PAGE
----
- Hollow areas must be hermetically sealed
Although the FSMA frowns somewhat upon the usage of hollow tubing, and most equipment frames are tubular –and we already know from Principle 4 that flat surfaces harbor microorganisms –it must be ensured that all hollow tubing be completely sealed. Any penetration or puncturing of hollow tubing can allow microorganisms to grow and re-contaminate the plant by moisture or food soil collecting within. Even something as simple as a name plate with pop-rivets can compromise plant safety. Though there is currently a push for increased use of open or solid frames, in the circumstance where hollow tubing is unavoidable, conscious equipment suppliers will ensure that all hollow areas are sealed with continuous welds throughout.
- No niches
Food processing equipment should not have any harborage points. Anything ranging from plate-to-plate contact, non-continuous or unpolished welds, lap seams or bolt rivets is an excellent place for food soil to collect and contaminate your plant. As with hollow areas, conscious equipment suppliers will design and build their machinery with continuous welds and sanitary polishes (No. 4 Sanitary Finish, 32RA).
- Sanitary operational performance
As examined in principle 4, processors want to avoid increased microbial counts during machine operation, meaning manufacturers’ primary focus should be to build equipment that reduces the amount of moisture and product build up.
- Hygienic design of maintenance enclosures
It’s inevitable: your machinery will need to be serviced throughout its lifetime. And if we’re to be realistic here, it will likely happen more often than you’d like it to. Nevertheless, plant machinery needs to be serviceable but without contamination risks. Even if you’re using oils and lubricants that are safe for food applications, most processors would prefer to not have them leak into a batch. Designing machines that not only contain separation between the drive and product zones, but also allow all wiring, buttons, cutting tools (in the form of removable cartridge-style construction for less downtime) and seals to be accessible for proper cleaning, eliminates this issue entirely.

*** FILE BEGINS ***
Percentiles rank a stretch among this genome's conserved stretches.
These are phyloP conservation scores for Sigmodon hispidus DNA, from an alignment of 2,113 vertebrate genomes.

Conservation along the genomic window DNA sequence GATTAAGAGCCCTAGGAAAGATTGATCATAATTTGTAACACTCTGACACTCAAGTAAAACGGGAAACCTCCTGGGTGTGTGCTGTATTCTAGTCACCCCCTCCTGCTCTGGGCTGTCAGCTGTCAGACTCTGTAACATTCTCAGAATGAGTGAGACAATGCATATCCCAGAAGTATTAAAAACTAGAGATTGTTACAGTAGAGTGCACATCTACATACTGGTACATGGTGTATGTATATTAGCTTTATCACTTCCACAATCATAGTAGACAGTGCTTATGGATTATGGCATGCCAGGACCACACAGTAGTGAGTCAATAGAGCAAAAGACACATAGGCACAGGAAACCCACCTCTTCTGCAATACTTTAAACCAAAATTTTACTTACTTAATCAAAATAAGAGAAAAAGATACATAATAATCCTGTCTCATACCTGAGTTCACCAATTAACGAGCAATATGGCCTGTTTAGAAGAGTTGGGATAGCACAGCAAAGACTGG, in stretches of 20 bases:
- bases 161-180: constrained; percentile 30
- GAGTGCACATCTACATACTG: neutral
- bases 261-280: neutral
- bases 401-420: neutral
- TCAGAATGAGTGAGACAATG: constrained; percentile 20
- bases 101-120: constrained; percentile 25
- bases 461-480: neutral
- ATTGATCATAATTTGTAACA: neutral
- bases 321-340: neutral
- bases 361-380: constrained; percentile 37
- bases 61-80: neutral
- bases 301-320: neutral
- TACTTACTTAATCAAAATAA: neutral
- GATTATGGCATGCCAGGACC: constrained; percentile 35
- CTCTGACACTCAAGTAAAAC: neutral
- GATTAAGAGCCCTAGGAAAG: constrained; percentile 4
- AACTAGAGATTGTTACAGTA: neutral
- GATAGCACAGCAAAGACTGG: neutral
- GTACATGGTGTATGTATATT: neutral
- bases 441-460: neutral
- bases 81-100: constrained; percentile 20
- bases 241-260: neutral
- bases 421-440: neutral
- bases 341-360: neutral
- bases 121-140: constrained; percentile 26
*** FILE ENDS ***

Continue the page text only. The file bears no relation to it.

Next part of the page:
- Hygienic compatibility with plant systems
This responsibility falls at an even 50/50 split between the manufacturer and the equipment supplier. All equipment must be built to be usable with existing factory systems (air, steam, water etc).
- Validate cleaning and sanitary protocols
Considering all nine principles, principle ten ties it all together in that all processors must have a tried, tested and true procedure when it comes to plant sanitation. Cleaning procedures must be clear and concise and must use caustics that are compatible not just with the factory environment, but the equipment as well.
In consideration of the facts, food safety and proper sanitation put a significant burden on public health, but in conjunction with the right knowledge and procedures, it is one that is – thankfully – highly preventable. As members of the food industry, it is our responsibility to help lessen this burden – and it all starts with evaluating the design of the equipment being brought in.